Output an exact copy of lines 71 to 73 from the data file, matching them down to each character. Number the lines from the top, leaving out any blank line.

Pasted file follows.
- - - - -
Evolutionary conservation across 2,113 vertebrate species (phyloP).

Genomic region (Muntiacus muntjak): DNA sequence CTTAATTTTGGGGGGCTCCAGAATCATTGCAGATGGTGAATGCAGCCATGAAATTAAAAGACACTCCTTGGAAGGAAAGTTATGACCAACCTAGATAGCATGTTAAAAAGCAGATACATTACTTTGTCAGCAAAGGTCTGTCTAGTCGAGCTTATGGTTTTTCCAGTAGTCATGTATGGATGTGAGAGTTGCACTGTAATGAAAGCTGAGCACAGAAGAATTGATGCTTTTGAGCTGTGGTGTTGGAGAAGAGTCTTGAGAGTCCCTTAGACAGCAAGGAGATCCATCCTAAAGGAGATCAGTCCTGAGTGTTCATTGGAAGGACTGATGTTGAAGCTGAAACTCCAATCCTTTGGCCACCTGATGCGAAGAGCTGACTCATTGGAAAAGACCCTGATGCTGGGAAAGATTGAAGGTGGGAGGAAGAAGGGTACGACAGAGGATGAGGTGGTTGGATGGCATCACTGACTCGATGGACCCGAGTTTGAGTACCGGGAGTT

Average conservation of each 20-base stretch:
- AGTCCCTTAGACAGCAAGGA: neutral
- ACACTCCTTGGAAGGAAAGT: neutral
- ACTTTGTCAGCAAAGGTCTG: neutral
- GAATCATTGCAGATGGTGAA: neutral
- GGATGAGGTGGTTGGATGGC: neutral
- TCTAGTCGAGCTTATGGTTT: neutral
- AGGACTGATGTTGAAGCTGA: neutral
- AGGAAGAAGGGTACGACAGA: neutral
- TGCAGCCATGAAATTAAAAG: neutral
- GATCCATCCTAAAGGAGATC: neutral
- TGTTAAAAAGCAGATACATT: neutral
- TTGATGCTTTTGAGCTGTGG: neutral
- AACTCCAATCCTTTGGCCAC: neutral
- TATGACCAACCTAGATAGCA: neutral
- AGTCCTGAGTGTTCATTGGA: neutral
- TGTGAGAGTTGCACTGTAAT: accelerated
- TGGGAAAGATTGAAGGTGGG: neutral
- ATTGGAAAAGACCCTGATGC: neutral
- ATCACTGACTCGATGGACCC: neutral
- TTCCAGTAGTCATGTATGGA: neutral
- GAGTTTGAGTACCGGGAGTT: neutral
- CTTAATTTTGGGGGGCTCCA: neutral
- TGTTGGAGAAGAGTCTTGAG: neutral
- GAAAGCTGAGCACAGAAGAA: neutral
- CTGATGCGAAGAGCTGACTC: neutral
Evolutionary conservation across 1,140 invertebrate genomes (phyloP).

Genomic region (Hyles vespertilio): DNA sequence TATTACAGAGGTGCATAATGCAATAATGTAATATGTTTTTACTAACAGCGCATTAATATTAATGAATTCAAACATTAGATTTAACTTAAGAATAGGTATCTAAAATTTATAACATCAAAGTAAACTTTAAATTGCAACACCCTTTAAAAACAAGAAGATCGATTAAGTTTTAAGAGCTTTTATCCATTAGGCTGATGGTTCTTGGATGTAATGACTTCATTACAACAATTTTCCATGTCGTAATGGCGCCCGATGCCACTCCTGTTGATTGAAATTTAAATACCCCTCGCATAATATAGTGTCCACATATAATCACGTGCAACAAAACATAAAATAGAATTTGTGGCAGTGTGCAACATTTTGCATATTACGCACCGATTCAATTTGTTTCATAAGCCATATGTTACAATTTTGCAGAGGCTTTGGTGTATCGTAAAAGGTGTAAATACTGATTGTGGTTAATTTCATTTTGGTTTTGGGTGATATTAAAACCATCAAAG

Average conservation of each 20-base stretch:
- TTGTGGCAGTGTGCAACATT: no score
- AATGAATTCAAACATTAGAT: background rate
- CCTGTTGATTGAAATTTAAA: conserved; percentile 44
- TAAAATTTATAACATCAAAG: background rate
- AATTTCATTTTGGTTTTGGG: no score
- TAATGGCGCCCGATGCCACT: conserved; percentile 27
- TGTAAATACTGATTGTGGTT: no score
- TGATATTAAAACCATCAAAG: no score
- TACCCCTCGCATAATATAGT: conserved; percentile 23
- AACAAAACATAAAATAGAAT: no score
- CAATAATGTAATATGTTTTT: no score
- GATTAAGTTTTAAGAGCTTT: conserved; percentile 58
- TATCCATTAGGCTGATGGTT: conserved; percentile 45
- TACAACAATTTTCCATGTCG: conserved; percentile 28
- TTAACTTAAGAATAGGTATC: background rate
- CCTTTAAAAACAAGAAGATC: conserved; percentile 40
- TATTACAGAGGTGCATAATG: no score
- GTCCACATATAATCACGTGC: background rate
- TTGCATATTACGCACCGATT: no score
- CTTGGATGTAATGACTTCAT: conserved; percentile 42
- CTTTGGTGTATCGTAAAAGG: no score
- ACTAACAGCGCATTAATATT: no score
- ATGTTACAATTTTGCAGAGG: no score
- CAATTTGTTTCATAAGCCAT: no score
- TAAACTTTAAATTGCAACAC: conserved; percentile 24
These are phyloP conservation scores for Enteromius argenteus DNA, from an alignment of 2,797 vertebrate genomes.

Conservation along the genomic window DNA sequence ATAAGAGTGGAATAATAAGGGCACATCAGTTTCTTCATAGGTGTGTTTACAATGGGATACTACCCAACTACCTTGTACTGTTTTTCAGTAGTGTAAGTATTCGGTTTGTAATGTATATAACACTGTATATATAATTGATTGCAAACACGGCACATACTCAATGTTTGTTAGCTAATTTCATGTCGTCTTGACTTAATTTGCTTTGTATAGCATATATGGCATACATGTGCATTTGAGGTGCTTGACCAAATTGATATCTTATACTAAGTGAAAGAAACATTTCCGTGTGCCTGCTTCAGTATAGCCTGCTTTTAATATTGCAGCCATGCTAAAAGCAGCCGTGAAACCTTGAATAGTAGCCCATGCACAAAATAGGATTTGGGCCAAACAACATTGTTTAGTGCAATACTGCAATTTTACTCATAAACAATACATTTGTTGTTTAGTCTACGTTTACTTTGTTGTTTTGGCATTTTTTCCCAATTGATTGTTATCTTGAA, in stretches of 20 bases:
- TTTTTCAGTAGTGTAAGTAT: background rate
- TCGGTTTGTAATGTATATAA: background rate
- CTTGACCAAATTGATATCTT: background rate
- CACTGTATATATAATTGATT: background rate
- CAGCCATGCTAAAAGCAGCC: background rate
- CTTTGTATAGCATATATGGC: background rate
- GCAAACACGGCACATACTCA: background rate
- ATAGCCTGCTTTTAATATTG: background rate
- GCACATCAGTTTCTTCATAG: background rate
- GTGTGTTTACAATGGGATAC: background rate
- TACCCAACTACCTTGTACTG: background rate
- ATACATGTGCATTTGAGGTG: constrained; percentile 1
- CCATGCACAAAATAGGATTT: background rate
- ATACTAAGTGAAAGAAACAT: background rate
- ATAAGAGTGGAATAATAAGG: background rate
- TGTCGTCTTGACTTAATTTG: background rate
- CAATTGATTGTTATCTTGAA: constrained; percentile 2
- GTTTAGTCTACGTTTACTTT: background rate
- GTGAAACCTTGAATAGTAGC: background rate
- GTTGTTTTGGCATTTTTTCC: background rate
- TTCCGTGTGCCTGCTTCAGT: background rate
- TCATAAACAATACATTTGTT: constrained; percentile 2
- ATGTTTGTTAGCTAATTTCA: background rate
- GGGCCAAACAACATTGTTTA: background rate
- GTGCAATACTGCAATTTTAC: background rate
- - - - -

- CCATGCACAAAATAGGATTT: background rate
- ATACTAAGTGAAAGAAACAT: background rate
- ATAAGAGTGGAATAATAAGG: background rate